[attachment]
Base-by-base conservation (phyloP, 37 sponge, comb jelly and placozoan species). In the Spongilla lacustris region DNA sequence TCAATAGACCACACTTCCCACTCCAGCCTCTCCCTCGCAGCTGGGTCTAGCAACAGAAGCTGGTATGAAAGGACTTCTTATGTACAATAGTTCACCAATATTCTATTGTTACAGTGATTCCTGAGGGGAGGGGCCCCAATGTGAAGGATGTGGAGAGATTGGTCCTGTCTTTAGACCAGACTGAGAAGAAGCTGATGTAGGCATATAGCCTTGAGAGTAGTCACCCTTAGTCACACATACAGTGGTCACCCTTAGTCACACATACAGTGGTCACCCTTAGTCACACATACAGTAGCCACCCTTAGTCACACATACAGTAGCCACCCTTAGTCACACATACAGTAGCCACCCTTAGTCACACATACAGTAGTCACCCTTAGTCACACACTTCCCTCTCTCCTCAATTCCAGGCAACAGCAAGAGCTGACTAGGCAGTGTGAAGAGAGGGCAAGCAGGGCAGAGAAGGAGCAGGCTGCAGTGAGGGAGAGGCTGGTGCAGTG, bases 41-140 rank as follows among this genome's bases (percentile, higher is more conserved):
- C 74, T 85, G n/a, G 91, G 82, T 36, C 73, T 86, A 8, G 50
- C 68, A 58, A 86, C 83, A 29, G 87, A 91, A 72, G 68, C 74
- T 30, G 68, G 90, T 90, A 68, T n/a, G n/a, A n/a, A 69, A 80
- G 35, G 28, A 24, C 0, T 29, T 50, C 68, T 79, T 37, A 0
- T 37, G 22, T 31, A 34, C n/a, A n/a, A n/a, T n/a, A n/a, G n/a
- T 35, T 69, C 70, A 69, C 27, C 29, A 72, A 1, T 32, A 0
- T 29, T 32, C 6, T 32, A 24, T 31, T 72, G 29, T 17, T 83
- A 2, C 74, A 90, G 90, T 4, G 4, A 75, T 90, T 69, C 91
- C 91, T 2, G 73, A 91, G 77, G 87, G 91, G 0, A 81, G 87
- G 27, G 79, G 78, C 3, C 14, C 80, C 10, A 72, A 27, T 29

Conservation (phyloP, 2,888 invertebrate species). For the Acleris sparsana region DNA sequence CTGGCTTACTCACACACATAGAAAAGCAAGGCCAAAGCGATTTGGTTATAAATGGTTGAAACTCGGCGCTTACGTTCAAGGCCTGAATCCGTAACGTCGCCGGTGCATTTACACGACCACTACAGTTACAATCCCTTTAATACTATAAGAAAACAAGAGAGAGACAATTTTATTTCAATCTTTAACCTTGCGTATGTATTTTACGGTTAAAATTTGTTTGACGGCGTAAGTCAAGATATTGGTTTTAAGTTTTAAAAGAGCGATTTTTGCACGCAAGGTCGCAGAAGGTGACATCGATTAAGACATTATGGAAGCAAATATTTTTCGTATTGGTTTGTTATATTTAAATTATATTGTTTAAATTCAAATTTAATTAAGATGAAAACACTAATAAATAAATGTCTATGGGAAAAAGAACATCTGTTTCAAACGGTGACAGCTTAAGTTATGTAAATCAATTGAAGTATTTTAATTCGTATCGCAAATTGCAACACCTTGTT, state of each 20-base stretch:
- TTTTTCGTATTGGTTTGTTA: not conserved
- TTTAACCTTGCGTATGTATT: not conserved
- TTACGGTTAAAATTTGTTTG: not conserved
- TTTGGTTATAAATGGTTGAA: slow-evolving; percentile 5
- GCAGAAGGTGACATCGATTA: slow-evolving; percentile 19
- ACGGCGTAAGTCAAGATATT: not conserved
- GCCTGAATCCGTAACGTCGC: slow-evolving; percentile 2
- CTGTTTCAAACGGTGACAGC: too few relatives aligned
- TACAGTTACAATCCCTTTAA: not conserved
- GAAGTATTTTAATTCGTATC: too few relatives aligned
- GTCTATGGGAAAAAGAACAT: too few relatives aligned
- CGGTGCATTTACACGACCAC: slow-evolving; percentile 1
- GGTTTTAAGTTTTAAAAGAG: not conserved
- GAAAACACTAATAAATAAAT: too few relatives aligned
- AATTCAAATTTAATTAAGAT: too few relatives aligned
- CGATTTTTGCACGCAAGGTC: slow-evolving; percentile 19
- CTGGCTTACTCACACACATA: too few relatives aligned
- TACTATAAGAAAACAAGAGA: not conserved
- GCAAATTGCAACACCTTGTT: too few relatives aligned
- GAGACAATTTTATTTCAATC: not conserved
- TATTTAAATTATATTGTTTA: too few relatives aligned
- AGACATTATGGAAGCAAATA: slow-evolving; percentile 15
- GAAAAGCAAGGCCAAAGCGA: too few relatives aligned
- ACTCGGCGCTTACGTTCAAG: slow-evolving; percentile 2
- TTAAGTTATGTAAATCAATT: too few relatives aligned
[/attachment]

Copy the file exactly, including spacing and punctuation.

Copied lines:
Base-by-base conservation (phyloP, 37 sponge, comb jelly and placozoan species). In the Spongilla lacustris region DNA sequence TCAATAGACCACACTTCCCACTCCAGCCTCTCCCTCGCAGCTGGGTCTAGCAACAGAAGCTGGTATGAAAGGACTTCTTATGTACAATAGTTCACCAATATTCTATTGTTACAGTGATTCCTGAGGGGAGGGGCCCCAATGTGAAGGATGTGGAGAGATTGGTCCTGTCTTTAGACCAGACTGAGAAGAAGCTGATGTAGGCATATAGCCTTGAGAGTAGTCACCCTTAGTCACACATACAGTGGTCACCCTTAGTCACACATACAGTGGTCACCCTTAGTCACACATACAGTAGCCACCCTTAGTCACACATACAGTAGCCACCCTTAGTCACACATACAGTAGCCACCCTTAGTCACACATACAGTAGTCACCCTTAGTCACACACTTCCCTCTCTCCTCAATTCCAGGCAACAGCAAGAGCTGACTAGGCAGTGTGAAGAGAGGGCAAGCAGGGCAGAGAAGGAGCAGGCTGCAGTGAGGGAGAGGCTGGTGCAGTG, bases 41-140 rank as follows among this genome's bases (percentile, higher is more conserved):
- C 74, T 85, G n/a, G 91, G 82, T 36, C 73, T 86, A 8, G 50
- C 68, A 58, A 86, C 83, A 29, G 87, A 91, A 72, G 68, C 74
- T 30, G 68, G 90, T 90, A 68, T n/a, G n/a, A n/a, A 69, A 80
- G 35, G 28, A 24, C 0, T 29, T 50, C 68, T 79, T 37, A 0
- T 37, G 22, T 31, A 34, C n/a, A n/a, A n/a, T n/a, A n/a, G n/a
- T 35, T 69, C 70, A 69, C 27, C 29, A 72, A 1, T 32, A 0
- T 29, T 32, C 6, T 32, A 24, T 31, T 72, G 29, T 17, T 83
- A 2, C 74, A 90, G 90, T 4, G 4, A 75, T 90, T 69, C 91
- C 91, T 2, G 73, A 91, G 77, G 87, G 91, G 0, A 81, G 87
- G 27, G 79, G 78, C 3, C 14, C 80, C 10, A 72, A 27, T 29

Conservation (phyloP, 2,888 invertebrate species). For the Acleris sparsana region DNA sequence CTGGCTTACTCACACACATAGAAAAGCAAGGCCAAAGCGATTTGGTTATAAATGGTTGAAACTCGGCGCTTACGTTCAAGGCCTGAATCCGTAACGTCGCCGGTGCATTTACACGACCACTACAGTTACAATCCCTTTAATACTATAAGAAAACAAGAGAGAGACAATTTTATTTCAATCTTTAACCTTGCGTATGTATTTTACGGTTAAAATTTGTTTGACGGCGTAAGTCAAGATATTGGTTTTAAGTTTTAAAAGAGCGATTTTTGCACGCAAGGTCGCAGAAGGTGACATCGATTAAGACATTATGGAAGCAAATATTTTTCGTATTGGTTTGTTATATTTAAATTATATTGTTTAAATTCAAATTTAATTAAGATGAAAACACTAATAAATAAATGTCTATGGGAAAAAGAACATCTGTTTCAAACGGTGACAGCTTAAGTTATGTAAATCAATTGAAGTATTTTAATTCGTATCGCAAATTGCAACACCTTGTT, state of each 20-base stretch:
- TTTTTCGTATTGGTTTGTTA: not conserved
- TTTAACCTTGCGTATGTATT: not conserved
- TTACGGTTAAAATTTGTTTG: not conserved
- TTTGGTTATAAATGGTTGAA: slow-evolving; percentile 5
- GCAGAAGGTGACATCGATTA: slow-evolving; percentile 19
- ACGGCGTAAGTCAAGATATT: not conserved
- GCCTGAATCCGTAACGTCGC: slow-evolving; percentile 2
- CTGTTTCAAACGGTGACAGC: too few relatives aligned
- TACAGTTACAATCCCTTTAA: not conserved
- GAAGTATTTTAATTCGTATC: too few relatives aligned
- GTCTATGGGAAAAAGAACAT: too few relatives aligned
- CGGTGCATTTACACGACCAC: slow-evolving; percentile 1
- GGTTTTAAGTTTTAAAAGAG: not conserved
- GAAAACACTAATAAATAAAT: too few relatives aligned
- AATTCAAATTTAATTAAGAT: too few relatives aligned
- CGATTTTTGCACGCAAGGTC: slow-evolving; percentile 19
- CTGGCTTACTCACACACATA: too few relatives aligned
- TACTATAAGAAAACAAGAGA: not conserved
- GCAAATTGCAACACCTTGTT: too few relatives aligned
- GAGACAATTTTATTTCAATC: not conserved
- TATTTAAATTATATTGTTTA: too few relatives aligned
- AGACATTATGGAAGCAAATA: slow-evolving; percentile 15
- GAAAAGCAAGGCCAAAGCGA: too few relatives aligned
- ACTCGGCGCTTACGTTCAAG: slow-evolving; percentile 2
- TTAAGTTATGTAAATCAATT: too few relatives aligned